Saturday, October 22, 2011

A Room of One's Own, On Wheels

Every day I think, "Today is the day I take the train to work" to my J.O.B. 30 miles away. Every day I leave the house just a little too late to both catch the train and the shuttle from the train to my workplace in order to arrive on time. Driving might or might not get me at my desk any earlier...but it might. After six months of this daily delusion, of checking for my train ticket (still there, still only 2 out of 10 punches punched) and failing to use it, I'm finally admitting that I choose, I choose to sit in some of the country's worst rush-hour traffic, idling away my time and gasoline and ozone layer, ratcheting up that scary-high odometer reading, day after everlovin' day.

All I want is to be with my child, the one from whom I'm separated now 12+ hours/day because we need the income and benefits. (I miss my stepkid, too, yet while parental presence is critically important with a teen, so is allowing them their space. Also, his Dad is on-hand, more appropriate for talking about girls and shaving tutorials.) I cry every Monday for the duration of my commute, it's so painful that I can't do what ought to be my primary job, the only job that matters, except around the edges of the day... yet driving usually extends this separation from my children. This is crazy, right?

But then I understood: My car is the only place that's all mine (most of the time). Anywhere. My office at work is a cubicle. No, that's an exaggeration: It's a right angle. I share a cubicle. My home office is the corner of the kitchen. Another whole 90-degrees all to myself. It's the farthest corner from the stove, but if the wind is right and the wooden stirring spoon is cocked just so, a pasta sauce splatter across my computer screen is not improbable.

Our house is small and all on one level. The only potential Virginia Woolf turf is the playhouse above the chicken coop, and it's hard to write in a place where the ceiling's too low for a person over 4' 5" to comfortably sit upright.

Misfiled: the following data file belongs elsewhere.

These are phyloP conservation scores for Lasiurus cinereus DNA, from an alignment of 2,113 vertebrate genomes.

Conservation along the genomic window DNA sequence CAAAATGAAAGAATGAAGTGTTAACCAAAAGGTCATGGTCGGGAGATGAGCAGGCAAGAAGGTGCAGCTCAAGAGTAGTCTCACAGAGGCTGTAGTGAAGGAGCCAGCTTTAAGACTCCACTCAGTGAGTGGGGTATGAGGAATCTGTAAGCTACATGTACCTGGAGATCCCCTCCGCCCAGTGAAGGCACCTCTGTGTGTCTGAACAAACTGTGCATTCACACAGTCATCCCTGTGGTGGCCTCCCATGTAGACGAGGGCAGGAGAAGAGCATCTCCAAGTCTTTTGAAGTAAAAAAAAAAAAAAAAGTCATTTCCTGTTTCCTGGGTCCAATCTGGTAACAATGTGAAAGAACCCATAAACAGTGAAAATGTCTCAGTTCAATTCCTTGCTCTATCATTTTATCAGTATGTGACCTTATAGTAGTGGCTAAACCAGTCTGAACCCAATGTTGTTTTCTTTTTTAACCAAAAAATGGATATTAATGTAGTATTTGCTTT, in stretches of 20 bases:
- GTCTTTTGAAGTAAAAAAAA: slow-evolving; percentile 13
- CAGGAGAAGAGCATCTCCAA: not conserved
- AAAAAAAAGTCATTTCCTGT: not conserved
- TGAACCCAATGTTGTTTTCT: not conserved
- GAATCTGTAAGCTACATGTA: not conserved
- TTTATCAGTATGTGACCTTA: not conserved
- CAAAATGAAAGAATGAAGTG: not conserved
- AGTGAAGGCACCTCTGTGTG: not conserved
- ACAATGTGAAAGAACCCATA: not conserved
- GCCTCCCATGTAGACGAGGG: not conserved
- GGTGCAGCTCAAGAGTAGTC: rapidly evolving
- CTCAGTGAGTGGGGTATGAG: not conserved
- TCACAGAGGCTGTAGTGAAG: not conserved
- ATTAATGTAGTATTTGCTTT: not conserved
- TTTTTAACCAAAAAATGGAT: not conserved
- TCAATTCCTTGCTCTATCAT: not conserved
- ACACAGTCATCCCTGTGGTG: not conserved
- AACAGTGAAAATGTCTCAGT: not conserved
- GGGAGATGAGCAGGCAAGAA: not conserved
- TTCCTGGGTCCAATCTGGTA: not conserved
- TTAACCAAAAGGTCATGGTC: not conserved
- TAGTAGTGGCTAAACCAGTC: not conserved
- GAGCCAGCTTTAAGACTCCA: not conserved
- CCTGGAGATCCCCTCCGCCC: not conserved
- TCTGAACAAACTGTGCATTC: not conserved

Our bathroom doors don't have locks. My kid is four.

Me: I'd like privacy, please.
Her: Okay.
Me: Um, why are you still here?
Her: For privacy company!

My car is not exactly a destination. It isn't an on-the-go entertainment center, or an all-terrain overstuffed lounge chair, like some of the vehicles with which I share the interstate. It features an old-school AM/FM radio, all the preset buttons preset to our region's plethora of public radio (WNYC on the way to work, WSHU on the way home and  WFUV the rest of the time). The CD player became mysteriously jammed a couple years back. The shock absorbers don't.  The locks and windows have to be clicked and cranked by hand. It loses hubcaps like a gradeschooler loses teeth. But the heat and A/C work. It reliably starts and stays started. It's paid for. It's fairly clean. It is comfortable enough while stationary for a nap or meditation or to use my laptop when parked in a wifi spot.

I might go sit in it right now, in the driveway, actually. As I'm typing my stepkid, whose bedroom shares a wall with the kitchen, is waging battle with zombies or an opposing football team or some other video game enemy. My husband is standing at the island behind me, eating his lunch. My daughter has interrupted me three times...for kisses. Break my heart, already. I'm taking the train on Monday, I mean it. Even if it means crying in public (transportation).


Header Image from Bangbouh @ Flickr